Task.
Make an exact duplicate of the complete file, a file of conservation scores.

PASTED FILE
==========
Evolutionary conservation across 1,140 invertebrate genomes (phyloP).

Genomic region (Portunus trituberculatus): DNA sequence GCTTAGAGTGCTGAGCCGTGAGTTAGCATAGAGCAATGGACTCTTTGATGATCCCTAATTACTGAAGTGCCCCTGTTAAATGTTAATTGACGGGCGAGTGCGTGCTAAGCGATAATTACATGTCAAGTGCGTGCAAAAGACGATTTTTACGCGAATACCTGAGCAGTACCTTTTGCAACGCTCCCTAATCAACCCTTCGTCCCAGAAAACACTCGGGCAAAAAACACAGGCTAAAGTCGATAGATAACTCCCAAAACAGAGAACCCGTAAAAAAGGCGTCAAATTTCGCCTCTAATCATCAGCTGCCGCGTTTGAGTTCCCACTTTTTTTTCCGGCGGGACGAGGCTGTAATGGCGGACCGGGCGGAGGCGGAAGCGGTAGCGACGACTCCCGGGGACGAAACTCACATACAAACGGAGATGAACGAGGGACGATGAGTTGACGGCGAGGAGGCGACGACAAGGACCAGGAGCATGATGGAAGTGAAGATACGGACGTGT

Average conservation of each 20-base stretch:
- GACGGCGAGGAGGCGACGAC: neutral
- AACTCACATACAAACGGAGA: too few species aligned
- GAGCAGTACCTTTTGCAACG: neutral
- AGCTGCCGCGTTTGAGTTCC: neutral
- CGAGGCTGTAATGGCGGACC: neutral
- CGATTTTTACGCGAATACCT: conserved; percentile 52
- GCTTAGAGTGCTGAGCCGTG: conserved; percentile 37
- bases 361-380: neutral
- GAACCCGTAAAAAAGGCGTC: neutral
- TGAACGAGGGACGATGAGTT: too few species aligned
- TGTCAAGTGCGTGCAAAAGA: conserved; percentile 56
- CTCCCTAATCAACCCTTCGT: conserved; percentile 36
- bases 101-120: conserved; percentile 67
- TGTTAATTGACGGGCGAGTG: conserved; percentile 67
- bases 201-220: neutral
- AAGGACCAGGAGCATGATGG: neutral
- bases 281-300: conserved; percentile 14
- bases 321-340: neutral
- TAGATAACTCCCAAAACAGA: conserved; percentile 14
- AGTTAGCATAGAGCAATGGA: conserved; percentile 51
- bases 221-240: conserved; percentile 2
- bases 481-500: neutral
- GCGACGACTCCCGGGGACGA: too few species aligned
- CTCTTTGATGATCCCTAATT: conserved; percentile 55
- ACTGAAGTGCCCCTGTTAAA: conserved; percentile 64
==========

Evolutionary conservation across 1,140 invertebrate genomes (phyloP).

Genomic region (Portunus trituberculatus): DNA sequence GCTTAGAGTGCTGAGCCGTGAGTTAGCATAGAGCAATGGACTCTTTGATGATCCCTAATTACTGAAGTGCCCCTGTTAAATGTTAATTGACGGGCGAGTGCGTGCTAAGCGATAATTACATGTCAAGTGCGTGCAAAAGACGATTTTTACGCGAATACCTGAGCAGTACCTTTTGCAACGCTCCCTAATCAACCCTTCGTCCCAGAAAACACTCGGGCAAAAAACACAGGCTAAAGTCGATAGATAACTCCCAAAACAGAGAACCCGTAAAAAAGGCGTCAAATTTCGCCTCTAATCATCAGCTGCCGCGTTTGAGTTCCCACTTTTTTTTCCGGCGGGACGAGGCTGTAATGGCGGACCGGGCGGAGGCGGAAGCGGTAGCGACGACTCCCGGGGACGAAACTCACATACAAACGGAGATGAACGAGGGACGATGAGTTGACGGCGAGGAGGCGACGACAAGGACCAGGAGCATGATGGAAGTGAAGATACGGACGTGT

Average conservation of each 20-base stretch:
- GACGGCGAGGAGGCGACGAC: neutral
- AACTCACATACAAACGGAGA: too few species aligned
- GAGCAGTACCTTTTGCAACG: neutral
- AGCTGCCGCGTTTGAGTTCC: neutral
- CGAGGCTGTAATGGCGGACC: neutral
- CGATTTTTACGCGAATACCT: conserved; percentile 52
- GCTTAGAGTGCTGAGCCGTG: conserved; percentile 37
- bases 361-380: neutral
- GAACCCGTAAAAAAGGCGTC: neutral
- TGAACGAGGGACGATGAGTT: too few species aligned
- TGTCAAGTGCGTGCAAAAGA: conserved; percentile 56
- CTCCCTAATCAACCCTTCGT: conserved; percentile 36
- bases 101-120: conserved; percentile 67
- TGTTAATTGACGGGCGAGTG: conserved; percentile 67
- bases 201-220: neutral
- AAGGACCAGGAGCATGATGG: neutral
- bases 281-300: conserved; percentile 14
- bases 321-340: neutral
- TAGATAACTCCCAAAACAGA: conserved; percentile 14
- AGTTAGCATAGAGCAATGGA: conserved; percentile 51
- bases 221-240: conserved; percentile 2
- bases 481-500: neutral
- GCGACGACTCCCGGGGACGA: too few species aligned
- CTCTTTGATGATCCCTAATT: conserved; percentile 55
- ACTGAAGTGCCCCTGTTAAA: conserved; percentile 64